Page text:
Steps to improve transparency and information sharing between the EU and Switzerland -- which isn’t part of the EU -- have been adopted by the Organization for Economic Cooperation and Development as well as the Group of 20 countries are being put in place, the EU’s Mock said. The measures “we hope by 2018, at the latest, will put an end to tax evasion and fraud via the use of secret bank accounts,” she said.
The accounts also attracted depositors eager to shield their money from creditors, ex-spouses, political opponents and law-enforcement agencies.
Over the past several years, investigations by the Internal Revenue Service and U.S. Justice Department have used the threat of criminal prosecution and financial sanctions to pressure UBS Group AG and Credit Suisse Group AG to pay fines and turn over the names of thousands of depositors. Diplomatic pressure persuaded the Swiss government to enact stricter reporting regulations.
The HSBC leak began as a rogue operation by a computer technician, Herve Falciani, who left the company in 2008 with five disks of confidential information. A self-described whistle-blower, Falciani provided details on the 100,000-plus accounts to French Finance Minister Christine Lagarde, now head of the International Monetary Fund. She passed details from the cache -- which came to be known as the Falciani List or Lagarde List -- to governments around the world.
When some account-holders’ names emerged during the financial crisis, the narrative of banks helping the wealthy avoid taxes fueled political tensions, especially in Europe where many governments were preaching austerity and slashing social services.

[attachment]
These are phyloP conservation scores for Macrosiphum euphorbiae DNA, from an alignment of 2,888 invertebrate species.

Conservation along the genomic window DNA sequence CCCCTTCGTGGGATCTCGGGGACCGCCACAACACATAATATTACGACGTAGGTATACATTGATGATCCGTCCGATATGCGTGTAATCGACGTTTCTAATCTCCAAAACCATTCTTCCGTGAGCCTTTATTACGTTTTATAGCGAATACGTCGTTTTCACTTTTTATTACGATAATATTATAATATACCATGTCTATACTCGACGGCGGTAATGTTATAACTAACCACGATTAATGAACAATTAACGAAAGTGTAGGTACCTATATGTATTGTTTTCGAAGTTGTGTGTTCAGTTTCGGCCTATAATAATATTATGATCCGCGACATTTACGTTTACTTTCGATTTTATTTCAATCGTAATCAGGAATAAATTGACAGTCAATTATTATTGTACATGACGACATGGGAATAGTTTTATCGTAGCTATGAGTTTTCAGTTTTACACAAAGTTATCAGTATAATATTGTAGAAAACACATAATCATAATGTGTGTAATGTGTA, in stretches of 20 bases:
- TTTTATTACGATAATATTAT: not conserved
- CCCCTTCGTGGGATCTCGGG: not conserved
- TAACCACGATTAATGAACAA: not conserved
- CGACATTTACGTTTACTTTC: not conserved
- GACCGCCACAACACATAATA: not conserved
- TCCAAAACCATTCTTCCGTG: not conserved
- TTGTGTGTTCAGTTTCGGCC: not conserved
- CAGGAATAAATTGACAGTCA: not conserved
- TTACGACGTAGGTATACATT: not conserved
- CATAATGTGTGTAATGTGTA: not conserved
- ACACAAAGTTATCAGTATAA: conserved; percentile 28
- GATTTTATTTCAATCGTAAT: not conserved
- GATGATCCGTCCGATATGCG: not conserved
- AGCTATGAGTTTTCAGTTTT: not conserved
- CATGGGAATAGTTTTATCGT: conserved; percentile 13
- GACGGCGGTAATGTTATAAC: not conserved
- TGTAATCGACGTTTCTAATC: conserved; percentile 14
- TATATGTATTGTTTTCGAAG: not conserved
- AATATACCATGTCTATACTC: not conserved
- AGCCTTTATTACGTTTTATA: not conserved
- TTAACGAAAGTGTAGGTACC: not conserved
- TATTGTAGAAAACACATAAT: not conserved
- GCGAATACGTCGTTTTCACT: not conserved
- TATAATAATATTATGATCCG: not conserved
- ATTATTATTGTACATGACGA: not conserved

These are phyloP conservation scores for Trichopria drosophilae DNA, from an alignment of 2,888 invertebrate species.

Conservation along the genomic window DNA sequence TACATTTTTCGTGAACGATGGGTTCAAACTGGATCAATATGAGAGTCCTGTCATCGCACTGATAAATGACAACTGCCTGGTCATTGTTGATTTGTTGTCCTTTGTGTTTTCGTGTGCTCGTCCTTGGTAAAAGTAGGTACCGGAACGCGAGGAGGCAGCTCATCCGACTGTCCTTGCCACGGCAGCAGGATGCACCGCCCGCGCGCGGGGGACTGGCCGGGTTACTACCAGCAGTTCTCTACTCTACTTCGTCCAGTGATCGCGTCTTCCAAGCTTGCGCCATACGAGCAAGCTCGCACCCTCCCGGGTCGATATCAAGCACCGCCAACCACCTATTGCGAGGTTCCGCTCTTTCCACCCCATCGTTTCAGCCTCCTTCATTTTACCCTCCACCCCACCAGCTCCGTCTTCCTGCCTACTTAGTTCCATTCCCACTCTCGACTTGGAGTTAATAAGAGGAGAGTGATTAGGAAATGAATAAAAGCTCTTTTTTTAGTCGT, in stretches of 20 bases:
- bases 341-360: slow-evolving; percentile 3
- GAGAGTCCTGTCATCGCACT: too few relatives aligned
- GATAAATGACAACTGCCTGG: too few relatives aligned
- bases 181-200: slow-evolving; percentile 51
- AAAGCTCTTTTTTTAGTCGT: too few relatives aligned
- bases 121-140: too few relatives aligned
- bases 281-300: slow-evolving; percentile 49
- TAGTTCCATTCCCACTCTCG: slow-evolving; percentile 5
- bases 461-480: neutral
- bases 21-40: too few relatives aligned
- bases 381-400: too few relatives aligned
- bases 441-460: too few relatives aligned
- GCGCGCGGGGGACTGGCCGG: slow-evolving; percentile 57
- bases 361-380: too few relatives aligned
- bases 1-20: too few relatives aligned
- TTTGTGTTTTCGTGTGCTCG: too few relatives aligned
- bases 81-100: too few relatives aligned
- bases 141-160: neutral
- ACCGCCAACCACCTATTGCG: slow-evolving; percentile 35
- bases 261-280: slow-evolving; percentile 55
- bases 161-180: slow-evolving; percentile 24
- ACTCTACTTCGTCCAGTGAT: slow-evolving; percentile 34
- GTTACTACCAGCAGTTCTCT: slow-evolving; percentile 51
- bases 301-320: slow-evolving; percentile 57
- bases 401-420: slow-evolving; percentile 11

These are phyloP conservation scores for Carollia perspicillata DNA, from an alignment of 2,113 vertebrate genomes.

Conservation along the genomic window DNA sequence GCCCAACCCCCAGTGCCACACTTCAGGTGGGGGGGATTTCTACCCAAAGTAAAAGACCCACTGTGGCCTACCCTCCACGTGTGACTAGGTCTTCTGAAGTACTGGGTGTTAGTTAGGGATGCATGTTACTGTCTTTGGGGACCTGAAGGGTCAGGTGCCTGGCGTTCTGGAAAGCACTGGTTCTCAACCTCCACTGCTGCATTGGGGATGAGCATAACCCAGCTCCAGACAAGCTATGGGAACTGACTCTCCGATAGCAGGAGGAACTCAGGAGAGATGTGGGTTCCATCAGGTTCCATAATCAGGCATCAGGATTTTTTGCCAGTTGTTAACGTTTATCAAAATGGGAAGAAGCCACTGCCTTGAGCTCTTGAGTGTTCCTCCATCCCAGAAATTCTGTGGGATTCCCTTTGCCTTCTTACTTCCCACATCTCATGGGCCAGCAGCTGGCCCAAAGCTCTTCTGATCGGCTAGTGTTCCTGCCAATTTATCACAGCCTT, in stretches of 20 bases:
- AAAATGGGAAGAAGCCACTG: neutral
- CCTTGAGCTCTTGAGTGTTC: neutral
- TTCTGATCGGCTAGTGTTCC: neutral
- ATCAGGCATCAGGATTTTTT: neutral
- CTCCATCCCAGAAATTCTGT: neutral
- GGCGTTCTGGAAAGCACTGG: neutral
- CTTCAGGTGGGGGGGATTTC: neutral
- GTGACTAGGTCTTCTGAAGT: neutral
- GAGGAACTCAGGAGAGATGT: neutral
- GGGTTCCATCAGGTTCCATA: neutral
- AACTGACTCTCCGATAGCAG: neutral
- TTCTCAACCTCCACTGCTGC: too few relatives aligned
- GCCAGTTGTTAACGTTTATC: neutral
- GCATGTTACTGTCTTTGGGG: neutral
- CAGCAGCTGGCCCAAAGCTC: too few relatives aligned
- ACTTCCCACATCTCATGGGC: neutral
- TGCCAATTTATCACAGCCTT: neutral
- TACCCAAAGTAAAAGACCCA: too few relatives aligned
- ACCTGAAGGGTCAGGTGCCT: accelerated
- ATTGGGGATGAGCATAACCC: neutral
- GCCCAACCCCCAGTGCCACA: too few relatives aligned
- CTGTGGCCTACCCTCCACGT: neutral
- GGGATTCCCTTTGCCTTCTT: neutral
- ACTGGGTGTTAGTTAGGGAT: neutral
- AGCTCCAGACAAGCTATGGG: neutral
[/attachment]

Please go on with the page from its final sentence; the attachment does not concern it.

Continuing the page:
Investigators in various European countries have said the information in the leaks has helped them collect billions of dollars in unpaid taxes. The IRS, which according to French officials also received the HSBC depositors lists, has declined to say how much in unpaid taxes it has recovered from HSBC depositors. In 2013, however, HSBC reached a $1.9 billion deferred-prosecution deal with the Justice Department to resolve claims it enabled Latin American drug cartels to launder money.
The ICIJ report also found that HSBC was a popular bank among royalty. Its clients included King Mohammed VI of Morocco, dozens of members of the Saudi royal family and Prince Salman bin Hamad Al Khalifa of Bahrain.
Chakib Laroussi, a media affairs adviser at Morocco’s court, said he wasn’t authorized to comment. On Wednesday, le360.ma, a Moroccan news site seen as aligned with royal perspective, published Le Monde queries about the king’s accounts and cited a foreign exchange regulator saying they are “perfectly legal and authorized.”
Bahrain and Saudi Arabia have no taxes to avoid, and it’s legal in both places to hold foreign accounts. A spokesman for the Bahraini government said the crown prince’s only connection to the HSBC account was through a minority investment in a regional hedge fund that deposited money there. He didn’t control the fund’s financial activities, and the Swiss account didn’t provide any tax advantage, the spokesman said.
Falciani has become a divisive figure in Europe and is called “the man who makes the rich tremble” by the French press. The Swiss government accuses him of trying to sell the purloined account information in Lebanon and is attempting to extradite and prosecute him on charges of industrial espionage and violating bank secrecy laws. Falciani has said his prosecution was part of an “agenda” by the Swiss government to protect banks.
The ICIJ, which partners with publications around the world, said it got access to the depositor list through its collaboration with the French newspaper Le Monde, which obtained them from sources in the French government.
HSBC now accepts that part of its responsibility as a bank is to help ensure that its clients are law abiding and paying taxes and to close the accounts of those who aren’t, according to its statement.
“As a result of this repositioning, HSBC’s Swiss private bank has reduced its client base by almost 70% since 2007,” HSBC said.